Growth: The Daily Post Photo Challenge, 3 January 2018

In this first week of the year, many people anticipate beginnings, changes, and opportunities for growth. Share with us an image that evokes this spirit of change and newness — the smile of a new friend, a freshly planted garden, an empty journal waiting to be filled.

— Jen H., The Daily Post

Self is in Manila for the first time in a number of years, and what she loves most about it is the fact that even in the smallest pocket gardens, the plant life is so fecund. Below, three examples:





Self is in the City of Light. Just a block from the Arc de Triomphe, which has ABSOLUTELY NOTHING ON IT: No wreaths, no technicolor strobe lights, nothing.


She took a long walk this morning, in light rain. No umbrella because it would be just one more thing weighing her down.

She took the metro to the Tuileries. Then, crossed the Seine on a bridge near the Musée d’Orsay. Big Bus Tour buses and Day Tour buses stopped every couple of minutes in front of the museum. They seemed to be almost empty. But, whenever she was within steps of getting on, the buses would pull away from the curb. She decided to turn it into a little game: Let’s see if they’ll  pull away if I actually have my hand on the door handle. But those bus drivers were too suave to play. They’d see her lumbering slowly across the sidewalk, pupose in her gaze. She’d even raise a hand, catch the glance of the driver, but stoically — even, scornfully — they’d pull away, maintaining eye contact with her the whole time. A guide on a passing river barge says, over loudspeaker: “And here to your right is the famous Musée d’Orsay, which was a former railroad station.”

She was walking down the entire length of the building to get to the entrance (The French never make it easy) when she saw a taxi rank with one cab. Like it was waiting just for her. In less than 10 minutes, the taxi dropped her off at her hotel.



The Tuileries, 24 December 2017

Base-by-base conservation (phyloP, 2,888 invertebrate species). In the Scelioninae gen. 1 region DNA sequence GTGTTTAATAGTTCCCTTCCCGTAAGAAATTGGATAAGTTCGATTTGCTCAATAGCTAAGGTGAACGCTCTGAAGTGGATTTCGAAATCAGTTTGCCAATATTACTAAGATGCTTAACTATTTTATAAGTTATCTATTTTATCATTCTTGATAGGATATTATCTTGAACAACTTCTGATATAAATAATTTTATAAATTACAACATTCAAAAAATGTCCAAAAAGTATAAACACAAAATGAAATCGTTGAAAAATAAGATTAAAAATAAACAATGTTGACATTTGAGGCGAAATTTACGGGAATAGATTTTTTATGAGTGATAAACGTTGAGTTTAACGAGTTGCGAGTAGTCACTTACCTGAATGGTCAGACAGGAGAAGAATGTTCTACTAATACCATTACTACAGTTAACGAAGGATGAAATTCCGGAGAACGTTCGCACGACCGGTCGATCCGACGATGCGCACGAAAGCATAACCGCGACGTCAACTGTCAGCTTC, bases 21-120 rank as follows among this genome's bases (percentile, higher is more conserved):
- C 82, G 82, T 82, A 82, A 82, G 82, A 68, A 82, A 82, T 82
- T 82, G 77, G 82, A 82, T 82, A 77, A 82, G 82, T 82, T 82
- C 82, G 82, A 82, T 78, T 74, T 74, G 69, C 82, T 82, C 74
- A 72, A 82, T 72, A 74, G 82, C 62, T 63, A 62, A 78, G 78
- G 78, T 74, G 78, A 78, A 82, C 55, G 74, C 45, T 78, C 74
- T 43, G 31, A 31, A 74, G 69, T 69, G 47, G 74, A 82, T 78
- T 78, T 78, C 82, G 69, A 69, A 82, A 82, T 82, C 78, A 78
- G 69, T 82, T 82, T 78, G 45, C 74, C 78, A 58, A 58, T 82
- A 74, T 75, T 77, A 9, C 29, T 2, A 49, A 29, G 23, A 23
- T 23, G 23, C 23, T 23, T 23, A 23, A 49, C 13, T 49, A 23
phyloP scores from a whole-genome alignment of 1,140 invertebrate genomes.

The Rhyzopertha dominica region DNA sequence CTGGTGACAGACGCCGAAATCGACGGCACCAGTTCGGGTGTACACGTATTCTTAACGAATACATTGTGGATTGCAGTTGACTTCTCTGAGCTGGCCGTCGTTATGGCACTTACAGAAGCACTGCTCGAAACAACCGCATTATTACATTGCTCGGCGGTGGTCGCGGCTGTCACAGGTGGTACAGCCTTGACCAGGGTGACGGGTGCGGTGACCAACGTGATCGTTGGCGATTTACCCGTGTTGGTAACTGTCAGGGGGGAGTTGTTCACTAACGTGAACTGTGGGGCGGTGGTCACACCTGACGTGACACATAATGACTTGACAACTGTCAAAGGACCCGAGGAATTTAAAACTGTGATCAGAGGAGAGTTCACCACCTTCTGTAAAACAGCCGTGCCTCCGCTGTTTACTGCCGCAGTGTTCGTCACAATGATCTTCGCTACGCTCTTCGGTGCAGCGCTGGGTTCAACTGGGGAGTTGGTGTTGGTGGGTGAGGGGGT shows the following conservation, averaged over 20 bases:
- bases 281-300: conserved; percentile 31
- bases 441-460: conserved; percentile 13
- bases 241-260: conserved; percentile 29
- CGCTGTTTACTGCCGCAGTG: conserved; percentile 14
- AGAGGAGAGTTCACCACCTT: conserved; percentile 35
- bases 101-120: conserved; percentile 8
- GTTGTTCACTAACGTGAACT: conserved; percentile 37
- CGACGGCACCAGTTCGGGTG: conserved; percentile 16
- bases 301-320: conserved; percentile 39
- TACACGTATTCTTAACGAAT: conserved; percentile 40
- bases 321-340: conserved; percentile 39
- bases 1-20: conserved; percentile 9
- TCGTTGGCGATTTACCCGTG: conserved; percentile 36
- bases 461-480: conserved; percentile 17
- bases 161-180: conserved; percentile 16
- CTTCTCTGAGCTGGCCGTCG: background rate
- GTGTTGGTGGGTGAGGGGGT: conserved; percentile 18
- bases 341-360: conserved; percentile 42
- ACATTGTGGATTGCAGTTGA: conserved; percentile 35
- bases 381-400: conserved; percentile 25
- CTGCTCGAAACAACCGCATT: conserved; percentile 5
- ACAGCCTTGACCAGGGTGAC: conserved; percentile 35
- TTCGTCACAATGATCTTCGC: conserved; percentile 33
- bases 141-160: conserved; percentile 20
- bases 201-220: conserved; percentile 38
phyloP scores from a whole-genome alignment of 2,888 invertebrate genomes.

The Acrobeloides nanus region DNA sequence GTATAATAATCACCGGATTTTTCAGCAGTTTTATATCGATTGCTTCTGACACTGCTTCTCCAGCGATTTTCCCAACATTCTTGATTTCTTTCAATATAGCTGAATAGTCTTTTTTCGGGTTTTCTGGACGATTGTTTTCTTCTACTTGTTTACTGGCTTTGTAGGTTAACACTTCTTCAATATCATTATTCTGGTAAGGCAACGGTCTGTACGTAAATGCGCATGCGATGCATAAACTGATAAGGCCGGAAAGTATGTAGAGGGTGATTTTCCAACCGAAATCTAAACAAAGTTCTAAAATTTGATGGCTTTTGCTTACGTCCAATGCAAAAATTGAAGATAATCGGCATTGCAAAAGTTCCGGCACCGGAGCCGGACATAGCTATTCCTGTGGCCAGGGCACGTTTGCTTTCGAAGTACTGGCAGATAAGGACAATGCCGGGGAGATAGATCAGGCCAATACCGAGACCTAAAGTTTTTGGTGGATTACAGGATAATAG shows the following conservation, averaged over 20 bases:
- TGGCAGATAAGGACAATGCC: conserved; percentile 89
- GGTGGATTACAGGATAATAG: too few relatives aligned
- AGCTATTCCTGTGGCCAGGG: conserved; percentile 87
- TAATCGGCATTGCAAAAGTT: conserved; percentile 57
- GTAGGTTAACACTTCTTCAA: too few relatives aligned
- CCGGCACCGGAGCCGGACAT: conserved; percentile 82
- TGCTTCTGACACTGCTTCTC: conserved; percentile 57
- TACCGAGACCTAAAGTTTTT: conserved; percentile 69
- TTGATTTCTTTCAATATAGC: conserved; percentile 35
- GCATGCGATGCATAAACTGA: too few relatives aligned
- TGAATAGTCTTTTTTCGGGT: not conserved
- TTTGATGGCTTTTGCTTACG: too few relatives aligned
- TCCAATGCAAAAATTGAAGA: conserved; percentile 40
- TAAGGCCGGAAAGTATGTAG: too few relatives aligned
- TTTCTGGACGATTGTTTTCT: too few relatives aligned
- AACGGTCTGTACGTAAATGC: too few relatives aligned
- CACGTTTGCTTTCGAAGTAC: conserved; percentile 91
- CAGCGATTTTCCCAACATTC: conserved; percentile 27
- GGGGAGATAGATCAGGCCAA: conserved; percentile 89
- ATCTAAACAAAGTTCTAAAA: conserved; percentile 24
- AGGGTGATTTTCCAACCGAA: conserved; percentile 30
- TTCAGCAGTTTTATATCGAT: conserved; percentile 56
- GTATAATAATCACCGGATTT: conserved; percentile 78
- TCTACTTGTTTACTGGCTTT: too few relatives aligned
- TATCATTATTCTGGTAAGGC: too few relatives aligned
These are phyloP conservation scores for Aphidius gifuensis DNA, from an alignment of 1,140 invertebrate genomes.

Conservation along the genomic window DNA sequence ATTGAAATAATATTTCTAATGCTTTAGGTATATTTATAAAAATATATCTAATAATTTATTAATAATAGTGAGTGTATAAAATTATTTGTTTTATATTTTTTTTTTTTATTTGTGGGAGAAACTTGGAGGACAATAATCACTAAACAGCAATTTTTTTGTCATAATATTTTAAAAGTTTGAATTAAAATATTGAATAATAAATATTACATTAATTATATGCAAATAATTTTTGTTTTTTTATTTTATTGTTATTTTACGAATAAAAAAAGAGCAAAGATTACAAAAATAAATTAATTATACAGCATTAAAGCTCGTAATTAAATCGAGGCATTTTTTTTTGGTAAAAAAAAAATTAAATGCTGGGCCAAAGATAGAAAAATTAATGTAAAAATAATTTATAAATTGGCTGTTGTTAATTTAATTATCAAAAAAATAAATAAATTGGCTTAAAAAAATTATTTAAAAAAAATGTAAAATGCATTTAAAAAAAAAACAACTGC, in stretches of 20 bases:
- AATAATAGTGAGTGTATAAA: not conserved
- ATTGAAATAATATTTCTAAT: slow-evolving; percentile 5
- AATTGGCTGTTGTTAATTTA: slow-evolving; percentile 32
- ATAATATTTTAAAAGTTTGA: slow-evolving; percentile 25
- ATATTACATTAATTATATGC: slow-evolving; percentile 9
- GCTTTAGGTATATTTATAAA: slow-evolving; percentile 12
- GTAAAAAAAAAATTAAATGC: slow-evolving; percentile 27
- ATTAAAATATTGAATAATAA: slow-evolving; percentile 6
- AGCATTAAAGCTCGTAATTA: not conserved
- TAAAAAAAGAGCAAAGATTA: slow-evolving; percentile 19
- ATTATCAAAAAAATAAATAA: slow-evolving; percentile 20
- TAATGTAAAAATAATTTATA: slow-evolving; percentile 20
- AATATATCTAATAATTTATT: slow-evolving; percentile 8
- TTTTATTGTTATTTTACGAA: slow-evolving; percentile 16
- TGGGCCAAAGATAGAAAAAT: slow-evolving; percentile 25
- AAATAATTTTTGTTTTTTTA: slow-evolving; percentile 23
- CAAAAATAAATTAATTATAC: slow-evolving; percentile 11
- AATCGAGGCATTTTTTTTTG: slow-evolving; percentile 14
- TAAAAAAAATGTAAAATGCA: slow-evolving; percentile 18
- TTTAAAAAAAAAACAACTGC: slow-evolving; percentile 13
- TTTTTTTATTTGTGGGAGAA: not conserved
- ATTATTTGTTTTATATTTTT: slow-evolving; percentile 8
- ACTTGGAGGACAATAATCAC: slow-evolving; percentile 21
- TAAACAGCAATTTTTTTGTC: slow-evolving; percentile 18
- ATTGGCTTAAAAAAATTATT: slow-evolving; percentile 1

Stay tuned, dear blog readers. Stay tuned.

nth Draft, Novel-in-Progress

Mebbe this novel will never see the light of day? Mebbe it was ever meant to be a long short story? Like, 50 pages long?

Here’s a conversation that was in the very first draft, three years ago. And survived today’s mad pruning. So, this is the kernel. The nut. The Ground Zero:

“Describe it,” the Archbishop says. “Did it descend from the heavens? Or was it walking along the street? Was its countenance clearly visible? Did it seem expressive?”

The Archbishop’s deep-set, green eyes focus intently on Matias’s face. He presses one slender forefinger against the side of his aquiline nose and waits for Matias to answer.

“It was a creature. Earthy. Very like a cow.”

Stay tuned, dear blog readers. Stay tuned.


Heartfelt Thanks to These Intrepid Tweeters For a Year’s Worth of Sanity
























More from Joan Acocella on Martin Luther (The New Yorker, 30 October 2017)

Still reading the Joan Acocella essay from a month and a half ago. It’s a great essay which somehow also manages to call up Freddie Krueger and his origin story (but self will not mention that here, as it’s getting close to Christmas).

In addition to fascinating examples of Luther’s ripe way with speech, it brings up Luther’s anti-Semitism (which was not uncommon at the time).

Acocella on the Jews: “Luther despised them dementedly, ecstatically.”

Then follows many scatological references. Also, this: